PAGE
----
On 25 November 2022, the Erasmus School of Social and Behavioural Sciences and the Norwegian Centre for Humanitarian Studies organized a workshop on "Six years after the Agenda for Humanity: humanitarianism challenged".
The event convened a range of participants including international scholars from various disciplinary fields, representatives of humanitarian organizations, and humanitarian practitioners and policymakers. The Center for Conflict and Humanitarian Studies discussed in its intervention "International Humanitarian Law in Crisis" the challenges facing humanitarian work resulting from a lack of enforcement of International Humanitarian Law (IHL) in contemporary conflicts. The intervention focused on the protective nature of IHL on behalf of civilian populations and civilian properties in times armed conflicts and the accountability of conflicting parties.
The one-day event highlighted the changes in international and domestic politics altering humanitarian commitments six years after the adoption of the Agenda for Humanity at the World Humanitarian Summit in Istanbul 2016. It included four panels in which discussion focused on the implications of the agenda's core responsibilities and the power dynamics shaping the humanitarian field globally and in particular contexts.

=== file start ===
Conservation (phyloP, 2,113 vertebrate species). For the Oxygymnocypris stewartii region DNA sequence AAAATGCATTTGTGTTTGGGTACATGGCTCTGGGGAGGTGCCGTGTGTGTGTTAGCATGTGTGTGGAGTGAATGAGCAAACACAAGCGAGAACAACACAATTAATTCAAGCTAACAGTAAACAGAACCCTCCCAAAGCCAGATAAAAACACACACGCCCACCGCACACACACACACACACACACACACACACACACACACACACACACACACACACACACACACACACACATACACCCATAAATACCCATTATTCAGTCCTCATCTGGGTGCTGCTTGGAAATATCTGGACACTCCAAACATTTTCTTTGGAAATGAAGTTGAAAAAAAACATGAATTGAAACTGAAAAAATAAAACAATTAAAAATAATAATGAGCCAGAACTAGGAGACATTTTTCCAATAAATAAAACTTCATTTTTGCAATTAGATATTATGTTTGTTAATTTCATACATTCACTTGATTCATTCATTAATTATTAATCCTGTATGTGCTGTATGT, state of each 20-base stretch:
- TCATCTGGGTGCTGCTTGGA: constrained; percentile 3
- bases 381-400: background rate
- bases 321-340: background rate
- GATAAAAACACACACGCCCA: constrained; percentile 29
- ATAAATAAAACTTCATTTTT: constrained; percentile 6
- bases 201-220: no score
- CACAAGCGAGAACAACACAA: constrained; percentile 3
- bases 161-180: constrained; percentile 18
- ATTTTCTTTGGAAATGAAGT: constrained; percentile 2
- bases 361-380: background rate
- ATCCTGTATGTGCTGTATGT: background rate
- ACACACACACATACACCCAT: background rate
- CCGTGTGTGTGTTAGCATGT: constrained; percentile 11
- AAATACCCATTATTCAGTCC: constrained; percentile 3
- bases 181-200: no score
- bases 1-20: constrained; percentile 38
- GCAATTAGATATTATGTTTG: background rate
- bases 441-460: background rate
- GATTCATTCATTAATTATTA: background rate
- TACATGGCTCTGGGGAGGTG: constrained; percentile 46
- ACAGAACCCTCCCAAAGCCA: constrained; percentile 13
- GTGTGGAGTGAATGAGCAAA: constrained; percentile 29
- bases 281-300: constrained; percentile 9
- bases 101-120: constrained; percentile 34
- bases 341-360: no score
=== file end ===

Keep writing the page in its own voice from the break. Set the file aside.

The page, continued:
Dr. Iyad Nasr, a visiting researcher at CHS, delivered an intervention on the implementation and commitment status of IHL in Afghanistan, Yemen, and Ukraine. He stated that in wars and conflict areas such as Ukraine, Yemen, Syria, Libya, Iraq, Afghanistan and other conflict zones, IHL is needed despite the challenges facing its applicability and lack of enforcement and low rate of implementation. He also explained that IHL finds itself in a crisis due to the lack of international will to implement and enforce its rules. He stressed that international humanitarian law has proven its ineffectuality when dealing with major powers' practices. Thus, it is better for all members of the international community to adhere to a system of rules, even when there are short-term incentives to defect.
Dr. Iyad called for re-engaging the legitimate interpretation of international law that limits and governs how, where, when and how much force to use and to restress the need to avoid direct and indirect use of force against the protected persons and objects. In sum, it is time to discuss the well-known issues preventing IHL's implementation and come up with practical solutions.
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